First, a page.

Modernisation of land records in South Africa – a look at the Deeds Registries Amendment Bill

June 1st, 2024
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Since its enactment, the Deeds Registries Act 47 of 1937 has been amended numerous times through various amendment Acts that have been passed over the years.

The most significant amendment is on the horizon with the impending promulgation of the Deeds Registries Amendment Bill B28-2022. The Bill aims to reorient the way that property ownership is recorded. Currently reliant on a paper-based system, the Bill proposes a transition to a fully electronic system, introducing modernisation and potential benefits for all stakeholders including the government. The Bill is currently with the National Assembly.

The promise of increased efficiency is well received. At times, the current system is plagued by slow processing times, often causing delays in property transactions. By migrating to a fully electronic system, the Bill seeks to streamline the process, potentially leading to faster registration times. This efficiency will immensely benefit buyers and sellers, conveyancers and financial institutions involved in mortgage lending where variables like interest can have a huge negative impact even with just a day’s delay in registration.

Data security and privacy are crucial elements addressed by the Bill. An electronic system requires strong safeguards to protect sensitive property data. The Bill makes it mandatory to use electronic signatures and other measures to ensure the authenticity and security of electronic documents. This focus on security is critical to maintain public confidence in the system and to prevent fraud.

Furthermore, the Bill empowers the government to collect certain personal information for statistical purposes and land audits. This data collection could be useful for gaining valuable insights into land ownership patterns and informing future policy decisions related to land reform and development. However, issues around data privacy must be considered and addressed through more robust data protection measures.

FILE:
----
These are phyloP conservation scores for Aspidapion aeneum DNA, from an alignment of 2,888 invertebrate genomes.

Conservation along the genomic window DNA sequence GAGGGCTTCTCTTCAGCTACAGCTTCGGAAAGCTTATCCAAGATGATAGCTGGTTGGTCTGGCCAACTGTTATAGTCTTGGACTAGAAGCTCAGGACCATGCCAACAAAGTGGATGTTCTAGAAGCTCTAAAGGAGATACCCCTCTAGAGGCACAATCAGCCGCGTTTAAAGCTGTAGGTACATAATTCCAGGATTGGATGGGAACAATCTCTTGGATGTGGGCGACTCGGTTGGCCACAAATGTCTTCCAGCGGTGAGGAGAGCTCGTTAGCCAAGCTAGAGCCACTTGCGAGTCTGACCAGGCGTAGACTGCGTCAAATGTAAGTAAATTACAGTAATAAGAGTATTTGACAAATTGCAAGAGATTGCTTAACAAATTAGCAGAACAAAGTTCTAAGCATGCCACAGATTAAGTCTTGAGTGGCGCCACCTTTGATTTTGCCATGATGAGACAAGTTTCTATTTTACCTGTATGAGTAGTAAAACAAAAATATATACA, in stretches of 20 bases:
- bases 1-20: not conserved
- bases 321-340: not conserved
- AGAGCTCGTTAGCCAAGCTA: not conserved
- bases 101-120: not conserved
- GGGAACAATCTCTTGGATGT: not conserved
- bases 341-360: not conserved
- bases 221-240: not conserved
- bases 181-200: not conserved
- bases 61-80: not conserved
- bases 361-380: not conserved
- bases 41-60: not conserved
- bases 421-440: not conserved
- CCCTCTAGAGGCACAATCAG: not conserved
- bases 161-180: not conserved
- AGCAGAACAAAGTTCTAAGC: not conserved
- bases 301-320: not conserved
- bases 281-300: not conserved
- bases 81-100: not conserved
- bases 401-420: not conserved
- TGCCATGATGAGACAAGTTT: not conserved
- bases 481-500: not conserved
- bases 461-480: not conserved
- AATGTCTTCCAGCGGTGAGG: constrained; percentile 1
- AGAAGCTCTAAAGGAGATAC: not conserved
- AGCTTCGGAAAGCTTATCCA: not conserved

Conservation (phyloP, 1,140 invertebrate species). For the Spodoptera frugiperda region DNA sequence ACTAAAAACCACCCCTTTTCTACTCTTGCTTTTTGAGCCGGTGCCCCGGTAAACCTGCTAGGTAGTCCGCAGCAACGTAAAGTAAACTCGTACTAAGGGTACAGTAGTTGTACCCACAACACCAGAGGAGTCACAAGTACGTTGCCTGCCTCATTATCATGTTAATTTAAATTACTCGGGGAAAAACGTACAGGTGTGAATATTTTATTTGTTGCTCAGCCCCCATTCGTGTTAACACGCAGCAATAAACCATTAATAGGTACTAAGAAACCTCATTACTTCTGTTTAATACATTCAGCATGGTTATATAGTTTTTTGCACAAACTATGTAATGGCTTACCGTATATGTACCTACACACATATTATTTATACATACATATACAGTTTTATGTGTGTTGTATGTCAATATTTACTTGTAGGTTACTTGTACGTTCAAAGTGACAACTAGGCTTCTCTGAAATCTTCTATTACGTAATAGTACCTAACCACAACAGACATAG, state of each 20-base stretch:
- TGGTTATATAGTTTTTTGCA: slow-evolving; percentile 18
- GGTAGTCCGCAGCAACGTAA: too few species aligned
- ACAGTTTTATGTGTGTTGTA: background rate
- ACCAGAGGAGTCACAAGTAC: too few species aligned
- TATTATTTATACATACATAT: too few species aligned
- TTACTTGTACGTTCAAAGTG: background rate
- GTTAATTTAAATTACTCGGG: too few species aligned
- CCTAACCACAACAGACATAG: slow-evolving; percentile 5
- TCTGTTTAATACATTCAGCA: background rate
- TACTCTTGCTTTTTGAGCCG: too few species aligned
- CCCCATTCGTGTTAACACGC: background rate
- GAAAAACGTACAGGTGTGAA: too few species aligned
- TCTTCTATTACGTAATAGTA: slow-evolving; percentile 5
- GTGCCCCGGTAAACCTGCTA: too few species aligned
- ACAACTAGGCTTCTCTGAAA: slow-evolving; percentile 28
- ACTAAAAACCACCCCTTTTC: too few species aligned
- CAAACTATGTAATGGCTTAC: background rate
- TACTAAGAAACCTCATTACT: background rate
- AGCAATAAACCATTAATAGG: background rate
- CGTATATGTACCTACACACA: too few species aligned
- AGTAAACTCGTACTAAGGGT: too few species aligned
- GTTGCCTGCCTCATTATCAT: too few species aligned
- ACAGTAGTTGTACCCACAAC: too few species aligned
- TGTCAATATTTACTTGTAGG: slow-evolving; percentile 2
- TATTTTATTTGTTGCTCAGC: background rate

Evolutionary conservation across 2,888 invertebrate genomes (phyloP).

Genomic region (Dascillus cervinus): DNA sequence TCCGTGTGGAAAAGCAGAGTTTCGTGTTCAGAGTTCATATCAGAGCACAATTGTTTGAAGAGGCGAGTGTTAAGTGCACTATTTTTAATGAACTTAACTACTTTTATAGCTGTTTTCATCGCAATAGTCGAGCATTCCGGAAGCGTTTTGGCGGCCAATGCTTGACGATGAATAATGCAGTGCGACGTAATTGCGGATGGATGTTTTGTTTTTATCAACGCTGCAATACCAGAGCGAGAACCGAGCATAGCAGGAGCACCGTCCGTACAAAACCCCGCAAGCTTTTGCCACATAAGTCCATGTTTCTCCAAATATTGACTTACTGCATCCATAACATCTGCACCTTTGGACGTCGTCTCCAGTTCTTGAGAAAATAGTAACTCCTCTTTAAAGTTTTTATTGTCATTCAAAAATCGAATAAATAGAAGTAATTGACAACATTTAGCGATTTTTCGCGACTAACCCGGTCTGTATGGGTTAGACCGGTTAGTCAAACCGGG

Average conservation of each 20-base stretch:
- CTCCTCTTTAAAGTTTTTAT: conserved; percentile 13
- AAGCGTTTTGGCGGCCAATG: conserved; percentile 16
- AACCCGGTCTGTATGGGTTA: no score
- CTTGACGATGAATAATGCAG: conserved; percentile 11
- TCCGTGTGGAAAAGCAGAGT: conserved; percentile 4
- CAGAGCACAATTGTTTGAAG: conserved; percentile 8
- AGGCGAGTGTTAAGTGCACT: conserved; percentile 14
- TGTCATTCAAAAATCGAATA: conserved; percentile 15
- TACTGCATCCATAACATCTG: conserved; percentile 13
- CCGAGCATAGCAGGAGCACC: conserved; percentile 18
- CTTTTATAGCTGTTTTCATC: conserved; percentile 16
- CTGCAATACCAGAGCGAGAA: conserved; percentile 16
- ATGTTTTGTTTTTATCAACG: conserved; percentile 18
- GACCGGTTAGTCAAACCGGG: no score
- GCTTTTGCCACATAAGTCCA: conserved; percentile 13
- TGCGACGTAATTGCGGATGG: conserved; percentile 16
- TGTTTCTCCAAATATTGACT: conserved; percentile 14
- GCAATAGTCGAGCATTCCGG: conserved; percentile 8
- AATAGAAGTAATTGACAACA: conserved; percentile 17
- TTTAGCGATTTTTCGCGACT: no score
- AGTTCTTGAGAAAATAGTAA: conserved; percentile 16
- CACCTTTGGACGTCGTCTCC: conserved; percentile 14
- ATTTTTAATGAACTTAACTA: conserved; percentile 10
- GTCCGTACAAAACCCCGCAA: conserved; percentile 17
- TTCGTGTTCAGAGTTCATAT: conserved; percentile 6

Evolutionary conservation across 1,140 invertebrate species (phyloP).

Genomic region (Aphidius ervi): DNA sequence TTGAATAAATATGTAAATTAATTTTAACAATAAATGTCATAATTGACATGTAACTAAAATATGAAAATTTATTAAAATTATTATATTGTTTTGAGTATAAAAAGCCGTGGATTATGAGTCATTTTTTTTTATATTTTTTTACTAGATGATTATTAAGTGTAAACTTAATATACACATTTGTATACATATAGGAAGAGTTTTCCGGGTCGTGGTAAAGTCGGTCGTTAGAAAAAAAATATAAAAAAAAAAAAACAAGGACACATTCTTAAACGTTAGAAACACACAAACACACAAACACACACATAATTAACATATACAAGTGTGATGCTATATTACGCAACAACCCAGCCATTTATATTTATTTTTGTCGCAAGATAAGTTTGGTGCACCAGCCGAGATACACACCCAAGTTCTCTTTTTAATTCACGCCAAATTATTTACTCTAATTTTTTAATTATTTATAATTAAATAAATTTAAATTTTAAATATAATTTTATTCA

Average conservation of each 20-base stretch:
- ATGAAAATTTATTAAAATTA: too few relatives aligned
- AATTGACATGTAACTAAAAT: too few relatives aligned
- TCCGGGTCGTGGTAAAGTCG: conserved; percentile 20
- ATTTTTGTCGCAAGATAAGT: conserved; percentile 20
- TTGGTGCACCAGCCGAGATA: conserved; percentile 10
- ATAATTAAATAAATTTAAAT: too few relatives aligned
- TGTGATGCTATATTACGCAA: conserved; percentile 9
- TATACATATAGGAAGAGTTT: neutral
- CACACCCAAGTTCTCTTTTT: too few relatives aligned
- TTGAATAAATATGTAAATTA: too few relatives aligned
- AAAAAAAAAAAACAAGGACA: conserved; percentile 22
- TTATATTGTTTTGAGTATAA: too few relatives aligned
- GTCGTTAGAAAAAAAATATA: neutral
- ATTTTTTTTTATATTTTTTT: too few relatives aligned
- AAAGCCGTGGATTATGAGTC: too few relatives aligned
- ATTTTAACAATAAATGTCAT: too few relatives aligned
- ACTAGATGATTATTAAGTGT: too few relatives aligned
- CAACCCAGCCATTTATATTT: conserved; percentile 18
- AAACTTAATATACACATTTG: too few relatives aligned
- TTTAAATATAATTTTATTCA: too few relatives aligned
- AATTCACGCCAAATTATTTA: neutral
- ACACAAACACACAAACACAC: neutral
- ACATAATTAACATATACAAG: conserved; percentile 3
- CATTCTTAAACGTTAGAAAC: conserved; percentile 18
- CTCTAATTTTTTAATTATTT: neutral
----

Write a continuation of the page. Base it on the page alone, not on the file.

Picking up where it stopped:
Transparency and accessibility are also addressed in the Bill. By improving access to records and information by the Chief Registrar, the Bill aims to increase transparency within the system. This enhanced access could facilitate better oversight and potentially reduce the risk of errors and other inefficiencies.

The Bill does not only focus on technological upgrades. It also proposes updates to regulations governing the appointment and qualifications of the registrars of deeds, with a requirement that they be in possession of a ‘Diploma Iuris, or any other diploma or a degree, that is recognised by the Minister for the Public Service and Administration’.

The definitions of attorney, conveyancer and notary will be extended beyond what the Legal Practice Act 28 of 2014 prescribes. The Bill proposes to accommodate attorneys, conveyancers, and notaries (personnel) who are employed by the Department of Agriculture, Land Reform and Rural Development (the Department). Traditionally, only practicing attorneys, conveyancers and notaries are allowed to deal with land transactions in as far as the deeds office is concerned. Personnel employed by the Department will now be empowered to deal with state land in as far as the deeds office is concerned.

However, the Bill is not without its potential setbacks. Digital exclusion will be a reality for some because not everyone may have access to the necessary technology or skills to use the proposed electronic system. This section of the public will have to be accommodated one way or the other. It would be prudent for government to come up with a strategy to bridge this digital gap to ensure inclusivity.

With the prevalence of security breaches within the cyberworld, the transition to a fully electronic system poses new vulnerabilities and issues. Robust cybersecurity measures must be implemented and maintained to minimise the risk of data breaches and ensure the integrity of the system.

In conclusion, the Deeds Registries Amendment Bill represents a significant and long overdue step towards modernising the land registration system. We cannot deny the potential benefits that will be brought about by increased efficiency, security, and transparency. However, addressing concerns regarding digital exclusion and cybersecurity is crucial for the successful implementation of the Bill.

Nina Valetta BA (Hon) Psychology (Africa University) LLB (Rhodes University) is a legal practitioner and conveyancer at MNS Attorneys in Johannesburg.

This article was first published in De Rebus in 2024 (June) DR 13.

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